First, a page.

— Thrilling Narratives of Mutiny, Murder and Piracy • Anonymous

... difficulty lay in the particular book, and it is notable that the cries which have come down to us as prefacing the riot are all indicative of a suspected attempt to reintroduce Roman Catholicism. "The mass is entered upon us." "Baal is in the Church." "Darest thou sing mass in my lug." ...
— An Outline of the Relations between England and Scotland (500-1707) • Robert S. Rait

... always get into some kind of a mess like this," grumbled Tommy. "We could have a nice peaceful time catching Wagner if the detectives, and the train robbers, and the cowboys had remained away. I hope the cowboys will catch the robbers and lug them out, anyway!" ...
— Boy Scouts on the Great Divide - or, The Ending of the Trail • Archibald Lee Fletcher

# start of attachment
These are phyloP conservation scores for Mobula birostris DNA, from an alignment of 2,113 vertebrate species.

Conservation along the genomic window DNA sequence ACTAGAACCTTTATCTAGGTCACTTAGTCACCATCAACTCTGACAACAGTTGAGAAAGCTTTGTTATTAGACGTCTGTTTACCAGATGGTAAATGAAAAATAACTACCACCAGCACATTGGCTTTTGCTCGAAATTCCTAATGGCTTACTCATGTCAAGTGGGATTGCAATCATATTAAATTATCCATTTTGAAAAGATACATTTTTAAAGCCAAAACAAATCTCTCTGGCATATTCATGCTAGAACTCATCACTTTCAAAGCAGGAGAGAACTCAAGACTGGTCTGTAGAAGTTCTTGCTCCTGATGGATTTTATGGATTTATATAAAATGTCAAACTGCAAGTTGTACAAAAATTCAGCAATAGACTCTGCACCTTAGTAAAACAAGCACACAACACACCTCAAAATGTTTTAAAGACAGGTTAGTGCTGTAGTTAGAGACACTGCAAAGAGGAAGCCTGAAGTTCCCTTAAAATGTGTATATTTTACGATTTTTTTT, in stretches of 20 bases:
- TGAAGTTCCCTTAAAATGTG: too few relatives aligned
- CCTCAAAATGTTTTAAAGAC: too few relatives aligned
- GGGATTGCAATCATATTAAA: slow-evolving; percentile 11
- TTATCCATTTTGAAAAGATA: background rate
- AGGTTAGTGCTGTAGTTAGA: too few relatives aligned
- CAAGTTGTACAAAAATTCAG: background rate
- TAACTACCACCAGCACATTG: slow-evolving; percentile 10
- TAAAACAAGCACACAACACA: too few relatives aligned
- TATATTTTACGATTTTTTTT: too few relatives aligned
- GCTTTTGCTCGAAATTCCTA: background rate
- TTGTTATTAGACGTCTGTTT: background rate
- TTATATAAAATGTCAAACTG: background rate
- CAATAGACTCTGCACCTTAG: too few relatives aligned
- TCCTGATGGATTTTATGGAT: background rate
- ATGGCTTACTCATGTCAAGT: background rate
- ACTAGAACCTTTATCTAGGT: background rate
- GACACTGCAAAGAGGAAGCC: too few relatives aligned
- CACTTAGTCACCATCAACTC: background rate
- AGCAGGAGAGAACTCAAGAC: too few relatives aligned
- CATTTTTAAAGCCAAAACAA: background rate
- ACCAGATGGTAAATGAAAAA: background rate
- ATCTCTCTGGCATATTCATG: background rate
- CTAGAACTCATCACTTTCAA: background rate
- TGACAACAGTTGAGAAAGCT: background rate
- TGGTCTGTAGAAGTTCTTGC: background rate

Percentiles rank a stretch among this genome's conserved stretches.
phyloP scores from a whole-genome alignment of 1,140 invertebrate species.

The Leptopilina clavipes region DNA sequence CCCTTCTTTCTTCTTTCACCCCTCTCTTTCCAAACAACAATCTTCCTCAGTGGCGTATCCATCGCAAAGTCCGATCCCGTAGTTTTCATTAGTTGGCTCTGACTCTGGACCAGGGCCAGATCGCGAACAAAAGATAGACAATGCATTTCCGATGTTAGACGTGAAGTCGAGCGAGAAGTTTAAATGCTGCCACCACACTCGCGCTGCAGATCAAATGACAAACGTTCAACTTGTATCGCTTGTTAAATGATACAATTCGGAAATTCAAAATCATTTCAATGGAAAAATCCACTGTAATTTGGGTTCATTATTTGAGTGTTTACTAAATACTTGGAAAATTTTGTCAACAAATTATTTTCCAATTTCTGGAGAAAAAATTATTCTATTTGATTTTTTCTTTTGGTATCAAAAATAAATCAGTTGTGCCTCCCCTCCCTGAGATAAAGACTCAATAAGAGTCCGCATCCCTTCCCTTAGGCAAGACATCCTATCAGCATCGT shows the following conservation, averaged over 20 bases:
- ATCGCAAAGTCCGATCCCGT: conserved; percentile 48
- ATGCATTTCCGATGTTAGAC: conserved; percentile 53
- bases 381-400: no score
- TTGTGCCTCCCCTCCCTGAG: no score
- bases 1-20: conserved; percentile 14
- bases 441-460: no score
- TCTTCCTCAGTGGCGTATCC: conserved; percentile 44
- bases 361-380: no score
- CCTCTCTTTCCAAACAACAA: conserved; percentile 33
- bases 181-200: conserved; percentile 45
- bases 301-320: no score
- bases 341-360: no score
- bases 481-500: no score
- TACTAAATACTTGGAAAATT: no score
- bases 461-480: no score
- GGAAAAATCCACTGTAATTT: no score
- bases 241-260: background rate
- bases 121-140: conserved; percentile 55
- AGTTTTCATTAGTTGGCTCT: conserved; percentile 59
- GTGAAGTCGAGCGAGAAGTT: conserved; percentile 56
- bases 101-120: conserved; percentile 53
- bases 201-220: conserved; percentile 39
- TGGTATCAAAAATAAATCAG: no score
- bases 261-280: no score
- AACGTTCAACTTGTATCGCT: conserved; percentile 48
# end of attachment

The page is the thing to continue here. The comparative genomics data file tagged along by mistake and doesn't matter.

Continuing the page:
... of cars, I will suppose; you have no occasion to talk about scars; "the red planet Mars" has been used already; Dibdin has said enough about the gallant tars; what is there left for you but bars? So you give up your trains of thought, capitulate to necessity, and manage to lug in some kind of allusion, in place or out of place, which will allow you to make use of bars. Can there be imagined a more certain process for breaking up all continuity of thought, for taking out all the vigor, all the virility, which belongs to natural prose as the vehicle of ...
— Over the Teacups • Oliver Wendell Holmes, Sr.

... feet should contaminate the gravel within!—while he, innocent of her fears, was insisting upon carrying them as far as to the house, till he saw I took part with Miss Planta, and he was then compelled to let us lug in ten ...
— The Diary and Letters of Madame D'Arblay Volume 3 • Madame D'Arblay

... virtuous dames, Tied up in godly laces, Before ye gi'e poor frailty names, Suppose a change o' cases; A dear loved lad, convenience snug, A treacherous inclination— But, let me whisper i' your lug[221], Ye'er ...